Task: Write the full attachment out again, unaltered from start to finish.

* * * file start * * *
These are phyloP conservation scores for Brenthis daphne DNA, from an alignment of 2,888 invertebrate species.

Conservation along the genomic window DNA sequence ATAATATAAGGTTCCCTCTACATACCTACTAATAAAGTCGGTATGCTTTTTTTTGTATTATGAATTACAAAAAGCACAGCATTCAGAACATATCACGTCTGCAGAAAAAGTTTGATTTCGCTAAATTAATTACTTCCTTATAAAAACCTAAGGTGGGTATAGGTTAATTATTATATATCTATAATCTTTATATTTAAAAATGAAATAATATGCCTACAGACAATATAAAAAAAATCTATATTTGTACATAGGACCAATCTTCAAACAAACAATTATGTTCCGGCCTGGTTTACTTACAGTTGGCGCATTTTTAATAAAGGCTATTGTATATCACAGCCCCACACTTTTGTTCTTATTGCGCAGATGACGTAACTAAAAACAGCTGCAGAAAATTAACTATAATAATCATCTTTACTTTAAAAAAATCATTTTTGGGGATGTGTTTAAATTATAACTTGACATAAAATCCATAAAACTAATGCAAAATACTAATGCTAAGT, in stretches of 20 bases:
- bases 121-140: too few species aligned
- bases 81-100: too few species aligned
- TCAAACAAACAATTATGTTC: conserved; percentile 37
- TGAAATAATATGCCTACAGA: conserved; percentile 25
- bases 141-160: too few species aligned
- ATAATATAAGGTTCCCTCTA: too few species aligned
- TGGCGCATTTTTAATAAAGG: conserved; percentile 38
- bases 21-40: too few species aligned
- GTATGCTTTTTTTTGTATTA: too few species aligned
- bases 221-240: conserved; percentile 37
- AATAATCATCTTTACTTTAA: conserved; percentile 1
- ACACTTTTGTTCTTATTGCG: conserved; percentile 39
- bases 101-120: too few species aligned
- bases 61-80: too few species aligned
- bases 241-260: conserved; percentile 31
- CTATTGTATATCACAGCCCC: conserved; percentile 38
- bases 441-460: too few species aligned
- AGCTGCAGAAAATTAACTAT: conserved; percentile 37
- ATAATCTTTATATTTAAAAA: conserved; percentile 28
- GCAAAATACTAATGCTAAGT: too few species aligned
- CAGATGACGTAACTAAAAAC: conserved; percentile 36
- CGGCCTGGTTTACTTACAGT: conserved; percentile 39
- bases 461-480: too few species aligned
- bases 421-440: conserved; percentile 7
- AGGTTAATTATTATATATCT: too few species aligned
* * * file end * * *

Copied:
These are phyloP conservation scores for Brenthis daphne DNA, from an alignment of 2,888 invertebrate species.

Conservation along the genomic window DNA sequence ATAATATAAGGTTCCCTCTACATACCTACTAATAAAGTCGGTATGCTTTTTTTTGTATTATGAATTACAAAAAGCACAGCATTCAGAACATATCACGTCTGCAGAAAAAGTTTGATTTCGCTAAATTAATTACTTCCTTATAAAAACCTAAGGTGGGTATAGGTTAATTATTATATATCTATAATCTTTATATTTAAAAATGAAATAATATGCCTACAGACAATATAAAAAAAATCTATATTTGTACATAGGACCAATCTTCAAACAAACAATTATGTTCCGGCCTGGTTTACTTACAGTTGGCGCATTTTTAATAAAGGCTATTGTATATCACAGCCCCACACTTTTGTTCTTATTGCGCAGATGACGTAACTAAAAACAGCTGCAGAAAATTAACTATAATAATCATCTTTACTTTAAAAAAATCATTTTTGGGGATGTGTTTAAATTATAACTTGACATAAAATCCATAAAACTAATGCAAAATACTAATGCTAAGT, in stretches of 20 bases:
- bases 121-140: too few species aligned
- bases 81-100: too few species aligned
- TCAAACAAACAATTATGTTC: conserved; percentile 37
- TGAAATAATATGCCTACAGA: conserved; percentile 25
- bases 141-160: too few species aligned
- ATAATATAAGGTTCCCTCTA: too few species aligned
- TGGCGCATTTTTAATAAAGG: conserved; percentile 38
- bases 21-40: too few species aligned
- GTATGCTTTTTTTTGTATTA: too few species aligned
- bases 221-240: conserved; percentile 37
- AATAATCATCTTTACTTTAA: conserved; percentile 1
- ACACTTTTGTTCTTATTGCG: conserved; percentile 39
- bases 101-120: too few species aligned
- bases 61-80: too few species aligned
- bases 241-260: conserved; percentile 31
- CTATTGTATATCACAGCCCC: conserved; percentile 38
- bases 441-460: too few species aligned
- AGCTGCAGAAAATTAACTAT: conserved; percentile 37
- ATAATCTTTATATTTAAAAA: conserved; percentile 28
- GCAAAATACTAATGCTAAGT: too few species aligned
- CAGATGACGTAACTAAAAAC: conserved; percentile 36
- CGGCCTGGTTTACTTACAGT: conserved; percentile 39
- bases 461-480: too few species aligned
- bases 421-440: conserved; percentile 7
- AGGTTAATTATTATATATCT: too few species aligned